Naruto is one of the most popular manga and anime series around. It features a young boy, Naruto, whose body actually contains the spirit of a fearsome nine-tailed fox that had been terrorizing his village some twelve years earlier. At that time, this nasty fox was captured and its spirit was sealed in the body of a baby boy (our Naruto).
Jump ahead twelve years and you've got the star of the story, now a mischievous and hyperactive young ninja with great aspirations. Both Naruto anime (animated television shows) and manga (the comic book series) go through episodes of high-flung adventures battling monsters, other ninjas and, last but not least, doing ninja exams.
Both the manga and anime series have spawned numerous fan sites and forums, with all manner of products available online (screen savers, online games, etc.) and for sale (apparel, DVDs, and more). Kishimoto won Shonen Jump magazine's Hop Step Award for new manga artists with his manga Karakuri, but he didn't stop there. His first Naruto version was a story of fox spirits and the story grew. It fast became a most popular ninja manga, in fact one of the most popular in Japan.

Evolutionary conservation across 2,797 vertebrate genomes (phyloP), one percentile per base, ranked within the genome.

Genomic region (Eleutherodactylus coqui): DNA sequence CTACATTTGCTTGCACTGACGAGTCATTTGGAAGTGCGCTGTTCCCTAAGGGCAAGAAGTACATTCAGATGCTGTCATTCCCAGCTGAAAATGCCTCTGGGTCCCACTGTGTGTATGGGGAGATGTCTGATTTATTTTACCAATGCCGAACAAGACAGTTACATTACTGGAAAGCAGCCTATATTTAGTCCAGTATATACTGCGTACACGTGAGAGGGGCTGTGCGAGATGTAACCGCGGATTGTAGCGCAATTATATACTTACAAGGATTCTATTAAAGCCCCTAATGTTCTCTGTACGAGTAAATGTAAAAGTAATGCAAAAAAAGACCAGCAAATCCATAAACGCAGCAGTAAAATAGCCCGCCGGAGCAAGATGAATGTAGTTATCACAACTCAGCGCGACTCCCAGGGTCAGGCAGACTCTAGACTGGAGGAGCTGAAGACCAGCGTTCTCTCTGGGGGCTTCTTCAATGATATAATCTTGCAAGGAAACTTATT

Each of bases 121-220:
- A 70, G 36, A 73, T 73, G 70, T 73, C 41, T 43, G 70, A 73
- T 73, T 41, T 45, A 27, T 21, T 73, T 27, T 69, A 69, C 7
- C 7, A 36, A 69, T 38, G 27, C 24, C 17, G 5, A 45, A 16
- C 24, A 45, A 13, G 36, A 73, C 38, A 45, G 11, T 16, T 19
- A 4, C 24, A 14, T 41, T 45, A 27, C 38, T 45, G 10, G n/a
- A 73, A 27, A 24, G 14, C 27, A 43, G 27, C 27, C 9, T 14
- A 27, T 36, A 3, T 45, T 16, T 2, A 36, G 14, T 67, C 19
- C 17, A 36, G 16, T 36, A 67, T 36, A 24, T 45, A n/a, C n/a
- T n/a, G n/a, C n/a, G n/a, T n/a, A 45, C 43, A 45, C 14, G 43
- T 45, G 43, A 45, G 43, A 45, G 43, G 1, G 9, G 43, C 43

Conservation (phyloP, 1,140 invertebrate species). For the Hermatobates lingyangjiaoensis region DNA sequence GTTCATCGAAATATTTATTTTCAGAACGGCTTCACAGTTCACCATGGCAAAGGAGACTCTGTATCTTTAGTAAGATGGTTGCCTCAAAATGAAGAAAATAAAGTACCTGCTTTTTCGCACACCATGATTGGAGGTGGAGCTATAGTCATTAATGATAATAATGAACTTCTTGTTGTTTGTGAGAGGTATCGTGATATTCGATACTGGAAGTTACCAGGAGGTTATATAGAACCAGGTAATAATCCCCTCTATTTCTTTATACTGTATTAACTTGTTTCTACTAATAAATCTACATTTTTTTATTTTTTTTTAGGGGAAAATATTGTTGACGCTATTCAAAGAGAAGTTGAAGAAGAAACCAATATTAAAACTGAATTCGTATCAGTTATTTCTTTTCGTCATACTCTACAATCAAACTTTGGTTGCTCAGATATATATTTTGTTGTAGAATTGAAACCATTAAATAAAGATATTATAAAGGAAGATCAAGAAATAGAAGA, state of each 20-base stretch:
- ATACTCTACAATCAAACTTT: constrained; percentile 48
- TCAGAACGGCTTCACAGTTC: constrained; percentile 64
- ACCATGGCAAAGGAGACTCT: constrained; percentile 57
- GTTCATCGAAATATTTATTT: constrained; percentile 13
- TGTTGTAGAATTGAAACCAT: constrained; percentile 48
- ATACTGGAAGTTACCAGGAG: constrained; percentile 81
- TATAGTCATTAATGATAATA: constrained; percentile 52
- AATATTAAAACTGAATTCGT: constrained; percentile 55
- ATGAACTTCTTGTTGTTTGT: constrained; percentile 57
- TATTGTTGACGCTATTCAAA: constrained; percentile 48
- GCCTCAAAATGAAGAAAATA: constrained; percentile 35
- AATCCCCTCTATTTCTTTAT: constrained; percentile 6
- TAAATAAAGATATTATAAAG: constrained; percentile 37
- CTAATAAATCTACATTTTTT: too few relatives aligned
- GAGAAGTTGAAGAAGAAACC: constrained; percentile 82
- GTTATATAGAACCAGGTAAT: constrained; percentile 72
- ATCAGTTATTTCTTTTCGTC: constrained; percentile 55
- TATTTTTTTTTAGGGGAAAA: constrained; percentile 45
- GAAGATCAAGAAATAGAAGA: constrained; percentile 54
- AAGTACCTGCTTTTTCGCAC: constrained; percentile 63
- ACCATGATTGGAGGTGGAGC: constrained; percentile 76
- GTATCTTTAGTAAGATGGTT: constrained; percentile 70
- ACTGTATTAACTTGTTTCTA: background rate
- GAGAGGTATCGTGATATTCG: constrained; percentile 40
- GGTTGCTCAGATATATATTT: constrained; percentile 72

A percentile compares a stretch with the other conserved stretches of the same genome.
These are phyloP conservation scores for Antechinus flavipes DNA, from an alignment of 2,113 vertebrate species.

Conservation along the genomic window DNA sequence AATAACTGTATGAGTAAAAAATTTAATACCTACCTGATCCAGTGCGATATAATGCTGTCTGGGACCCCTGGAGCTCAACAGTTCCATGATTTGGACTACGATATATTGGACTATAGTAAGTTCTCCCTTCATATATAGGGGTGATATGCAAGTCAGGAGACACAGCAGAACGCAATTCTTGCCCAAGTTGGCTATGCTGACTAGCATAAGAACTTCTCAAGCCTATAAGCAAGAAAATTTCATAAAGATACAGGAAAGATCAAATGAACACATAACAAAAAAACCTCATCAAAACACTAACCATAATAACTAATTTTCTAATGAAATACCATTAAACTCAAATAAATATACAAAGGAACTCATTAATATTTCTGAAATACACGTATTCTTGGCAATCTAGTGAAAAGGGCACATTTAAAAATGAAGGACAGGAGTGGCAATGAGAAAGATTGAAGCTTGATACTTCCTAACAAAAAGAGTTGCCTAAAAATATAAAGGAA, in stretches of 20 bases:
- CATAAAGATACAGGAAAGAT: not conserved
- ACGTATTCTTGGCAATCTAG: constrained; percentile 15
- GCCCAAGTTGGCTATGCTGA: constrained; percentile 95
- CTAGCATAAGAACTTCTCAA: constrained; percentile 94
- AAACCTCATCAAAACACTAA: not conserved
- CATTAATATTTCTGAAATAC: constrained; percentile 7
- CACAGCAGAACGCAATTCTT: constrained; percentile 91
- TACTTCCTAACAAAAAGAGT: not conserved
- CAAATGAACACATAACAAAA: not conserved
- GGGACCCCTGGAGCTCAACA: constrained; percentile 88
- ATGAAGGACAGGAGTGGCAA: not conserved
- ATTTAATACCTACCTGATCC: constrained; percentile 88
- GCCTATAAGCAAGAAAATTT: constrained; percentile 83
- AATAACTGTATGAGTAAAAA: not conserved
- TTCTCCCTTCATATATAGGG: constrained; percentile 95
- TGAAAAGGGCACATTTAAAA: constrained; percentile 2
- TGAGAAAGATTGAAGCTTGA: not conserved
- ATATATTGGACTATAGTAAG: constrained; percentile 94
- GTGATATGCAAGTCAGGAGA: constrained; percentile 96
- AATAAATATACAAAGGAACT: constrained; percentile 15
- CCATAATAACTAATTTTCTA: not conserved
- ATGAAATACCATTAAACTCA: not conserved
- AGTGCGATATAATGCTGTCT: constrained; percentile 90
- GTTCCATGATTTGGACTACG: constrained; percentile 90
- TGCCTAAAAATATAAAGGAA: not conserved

What may have escaped some western Naruto fans is the interesting story of the fox. Fox myths abound in Japanese culture, dating back as far as the fifth century B.C. Stories portray foxes as intelligent beings possessing magical abilities which increase as they age and gain wisdom. Some tales have them tricking others by changing into human form while others describe them as friends or guardians or even wives.
A kitsune (the Japanese word for fox) can have up to nine tails, as did the evil fox in Naruto's past. Most folk tales state that a fox will grow more tails only after it's lived for one thousand years.
Interestingly, Japanese folklore originally portrayed the fox as having only good attributes, and their evil and mischievous traits came in with Chinese and Korean folk tales. There are quite a few tales about kitsune, both good and evil, with foxes shape-shifting into human form (a skill they only acquire after the age of 100) and then covertly living as part of a family until finally being discovered (they often seem to have trouble hiding their tails when assuming human form!).
A common belief is that foxes will impersonate beautiful women. Other stories tell of fox spirits inhabiting humans: there is even a word, Kitsunetsuki, which means "the state of being possessed by a fox."